The adult sockeye are “captive broodstock” that have been reared at the Eagle Hatchery for spawning and increasing the sockeye population.
Two bighorn sheep rams that were in immediate proximity to domestic sheep near Challis were euthanized Thursday, March 30, to prevent the sheep from potentially carrying disease back to the wild herd. One ram was a five-years-old and the other a six-year old.
Idaho Department of Fish and Game officials euthanized the two rams after attempts to dart and radio collar the animals failed on Wednesday afternoon and Thursday morning. The bighorn sheep were removed from a hillside adjacent to a small flock of domestic sheep on the outskirts of Challis.
Samples were taken immediately after the sheep were euthanized, and the samples and carcass have been transported to a wildlife health lab for analysis.
Stocked with equipment and information, Fish and Game’s fishing trailer will soon be making more than 25 appearances at local ponds across the region, promoting fishing as part of a healthy outdoor lifestyle.
To learn more about the trailer program, contact the Fish and Game Nampa office at 465-8465. More information regarding the fishing trailer program, including other regional trailer schedules, is also available on Fish and Game’s website at https://idfg.idaho.gov/event/fishing-trailers.
With its exterior wrapped completely with vibrant fish illustrations, the trailer is hard to miss. “The big fish and vivid colors make the trailer a kid magnet,” Fish and Game conservation educator Evin Oneale said. “That’s what we’re after; a focal point to help get a kid excited about fishing.”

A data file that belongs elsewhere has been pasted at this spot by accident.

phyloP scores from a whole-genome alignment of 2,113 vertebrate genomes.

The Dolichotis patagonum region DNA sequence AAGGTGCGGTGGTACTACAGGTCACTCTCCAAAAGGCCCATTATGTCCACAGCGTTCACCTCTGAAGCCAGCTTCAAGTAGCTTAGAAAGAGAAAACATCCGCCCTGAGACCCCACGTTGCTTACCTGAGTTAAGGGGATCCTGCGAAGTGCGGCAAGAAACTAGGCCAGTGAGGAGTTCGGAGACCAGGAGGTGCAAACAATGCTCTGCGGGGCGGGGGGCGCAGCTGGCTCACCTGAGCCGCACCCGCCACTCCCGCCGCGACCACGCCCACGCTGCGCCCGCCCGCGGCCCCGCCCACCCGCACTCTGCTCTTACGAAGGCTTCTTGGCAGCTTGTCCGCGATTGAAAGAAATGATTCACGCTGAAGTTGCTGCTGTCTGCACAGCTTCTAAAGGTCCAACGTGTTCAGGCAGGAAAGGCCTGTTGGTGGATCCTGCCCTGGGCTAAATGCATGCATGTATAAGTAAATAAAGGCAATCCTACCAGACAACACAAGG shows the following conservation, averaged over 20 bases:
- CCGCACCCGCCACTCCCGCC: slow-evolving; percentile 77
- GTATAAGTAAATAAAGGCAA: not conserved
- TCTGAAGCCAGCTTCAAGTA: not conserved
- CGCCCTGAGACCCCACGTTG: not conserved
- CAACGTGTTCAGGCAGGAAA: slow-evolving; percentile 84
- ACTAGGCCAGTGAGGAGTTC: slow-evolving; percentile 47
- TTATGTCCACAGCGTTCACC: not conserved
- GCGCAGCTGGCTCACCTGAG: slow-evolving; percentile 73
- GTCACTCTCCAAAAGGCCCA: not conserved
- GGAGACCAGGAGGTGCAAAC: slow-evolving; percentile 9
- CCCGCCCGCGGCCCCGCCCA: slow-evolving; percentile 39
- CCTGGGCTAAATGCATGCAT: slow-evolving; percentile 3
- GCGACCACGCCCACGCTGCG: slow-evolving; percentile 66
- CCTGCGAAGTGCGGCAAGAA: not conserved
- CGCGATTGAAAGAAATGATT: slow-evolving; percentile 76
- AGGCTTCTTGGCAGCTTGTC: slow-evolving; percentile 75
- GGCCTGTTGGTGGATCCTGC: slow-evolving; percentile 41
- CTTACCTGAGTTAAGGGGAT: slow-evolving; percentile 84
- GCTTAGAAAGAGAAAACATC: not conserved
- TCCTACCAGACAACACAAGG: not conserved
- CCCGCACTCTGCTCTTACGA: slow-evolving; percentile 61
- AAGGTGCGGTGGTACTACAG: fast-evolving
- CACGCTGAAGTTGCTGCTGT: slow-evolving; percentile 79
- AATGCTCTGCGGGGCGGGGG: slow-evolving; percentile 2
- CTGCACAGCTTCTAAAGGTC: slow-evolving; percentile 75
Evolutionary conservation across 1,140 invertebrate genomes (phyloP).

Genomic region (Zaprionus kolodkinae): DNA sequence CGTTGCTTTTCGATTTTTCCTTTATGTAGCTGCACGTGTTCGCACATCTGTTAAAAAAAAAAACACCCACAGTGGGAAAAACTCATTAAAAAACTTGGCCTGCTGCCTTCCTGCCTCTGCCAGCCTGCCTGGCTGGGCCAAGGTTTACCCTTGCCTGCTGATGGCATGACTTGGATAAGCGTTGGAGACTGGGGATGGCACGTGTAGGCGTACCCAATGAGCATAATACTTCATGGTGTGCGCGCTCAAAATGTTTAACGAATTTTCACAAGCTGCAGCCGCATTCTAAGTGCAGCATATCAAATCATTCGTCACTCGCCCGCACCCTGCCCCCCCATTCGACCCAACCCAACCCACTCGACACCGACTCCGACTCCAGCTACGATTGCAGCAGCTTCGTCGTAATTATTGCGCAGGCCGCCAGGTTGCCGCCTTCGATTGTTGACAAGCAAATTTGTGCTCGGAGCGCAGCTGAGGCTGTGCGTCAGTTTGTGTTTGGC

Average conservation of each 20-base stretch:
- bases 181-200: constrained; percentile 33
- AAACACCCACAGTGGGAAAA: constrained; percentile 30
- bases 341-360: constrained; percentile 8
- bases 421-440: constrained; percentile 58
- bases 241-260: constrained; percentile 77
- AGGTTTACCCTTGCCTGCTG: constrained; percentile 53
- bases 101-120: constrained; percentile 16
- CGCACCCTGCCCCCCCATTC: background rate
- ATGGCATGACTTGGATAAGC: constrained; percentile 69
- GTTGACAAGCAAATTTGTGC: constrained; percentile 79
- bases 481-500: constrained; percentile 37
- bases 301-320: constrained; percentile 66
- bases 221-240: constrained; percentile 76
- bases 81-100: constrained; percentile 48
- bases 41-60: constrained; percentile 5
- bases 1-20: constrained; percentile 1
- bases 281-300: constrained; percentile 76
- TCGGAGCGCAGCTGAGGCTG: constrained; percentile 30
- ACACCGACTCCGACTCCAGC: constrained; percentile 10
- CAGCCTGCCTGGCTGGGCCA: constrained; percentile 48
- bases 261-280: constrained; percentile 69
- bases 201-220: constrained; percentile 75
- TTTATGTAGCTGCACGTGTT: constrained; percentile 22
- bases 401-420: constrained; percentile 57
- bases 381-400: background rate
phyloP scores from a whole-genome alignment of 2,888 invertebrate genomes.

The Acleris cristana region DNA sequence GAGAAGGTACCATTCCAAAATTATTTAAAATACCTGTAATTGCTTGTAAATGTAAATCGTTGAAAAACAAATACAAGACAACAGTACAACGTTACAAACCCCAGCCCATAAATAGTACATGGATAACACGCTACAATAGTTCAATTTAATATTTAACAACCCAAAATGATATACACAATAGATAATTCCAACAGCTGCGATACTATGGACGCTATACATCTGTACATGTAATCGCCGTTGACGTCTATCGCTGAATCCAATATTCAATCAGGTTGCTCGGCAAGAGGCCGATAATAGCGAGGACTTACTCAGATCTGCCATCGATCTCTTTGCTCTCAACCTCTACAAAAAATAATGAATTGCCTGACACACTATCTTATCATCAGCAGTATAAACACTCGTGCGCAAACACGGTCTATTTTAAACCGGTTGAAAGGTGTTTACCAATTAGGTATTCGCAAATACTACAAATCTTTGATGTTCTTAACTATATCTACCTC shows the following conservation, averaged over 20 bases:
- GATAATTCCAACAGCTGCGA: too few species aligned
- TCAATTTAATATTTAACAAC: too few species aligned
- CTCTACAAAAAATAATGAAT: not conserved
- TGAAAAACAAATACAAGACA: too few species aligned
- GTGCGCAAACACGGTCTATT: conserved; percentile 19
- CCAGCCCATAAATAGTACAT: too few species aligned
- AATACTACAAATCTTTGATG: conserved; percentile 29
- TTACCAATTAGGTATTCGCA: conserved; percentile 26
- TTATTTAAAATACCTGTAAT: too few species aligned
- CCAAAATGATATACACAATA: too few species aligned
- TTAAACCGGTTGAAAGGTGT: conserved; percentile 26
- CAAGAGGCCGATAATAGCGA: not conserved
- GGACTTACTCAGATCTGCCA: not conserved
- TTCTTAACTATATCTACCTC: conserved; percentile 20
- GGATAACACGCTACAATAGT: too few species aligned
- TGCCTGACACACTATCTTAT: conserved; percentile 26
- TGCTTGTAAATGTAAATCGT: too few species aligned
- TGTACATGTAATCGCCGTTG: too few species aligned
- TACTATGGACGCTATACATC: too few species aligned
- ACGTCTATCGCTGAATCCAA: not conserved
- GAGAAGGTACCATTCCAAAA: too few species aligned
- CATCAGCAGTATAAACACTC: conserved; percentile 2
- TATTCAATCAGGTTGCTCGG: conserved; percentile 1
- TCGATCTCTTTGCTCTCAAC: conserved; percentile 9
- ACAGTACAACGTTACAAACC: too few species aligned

Crews keeping flooding Boise River at bay to protect captive sockeye.
On Thursday, March 16, 2017, a bull elk was shot and left to waste on privately owned farm ground near White Owl Butte approximately 11 miles east of Rexburg in Madison County, ID.
A herd of approximately 180 pronghorn left Oregon in mid-January, crossing the then-frozen Snake River to the Idaho side, where they're living in close proximity to homes.
Youth turkey hunters get an early shot as Idaho's general season youth turkey hunt runs Saturday, April 8 through Friday, April 14.
Licensed youth who are 10 to 17 years old on April 8 may participate in the general season youth hunt. Resident hunters under 12 and nonresident hunters under 18 must be accompanied by a licensed adult 18 years of age or older to participate.
“Idaho’s youth hunts were created to increase opportunities and promote hunting as a safe, enjoyable family-oriented activity,” said Bill Seybold, Fish and Game volunteer coordinator based in Lewiston. “Plus they are great ways to introduce young people to hunting without the pressure of competing with lots of other hunters.”
Benefits from this year will be seen for several years, and in the case of sturgeon, possibly for decades.
Fish and Game officials appreciate the public’s patience and assistance in helping wildlife recover after a record winter. The difference between people complying with the closure or not could mean life and death to many animals.
Idaho Fish and Game commissioners approved the spring chinook seasons and rules for the Snake, Clearwater, Salmon and Little Salmon rivers during its regular meeting Thursday, March 16 in Boise.
Fishing will open April 22, with a four-day-a-week season on the Clearwater River, and daily fishing on the Snake, lower Salmon and Little Salmon rivers. Once open, the seasons will continue as set until further notice. The season typically ends when the sport anglers' share of the run is caught, which varies by river.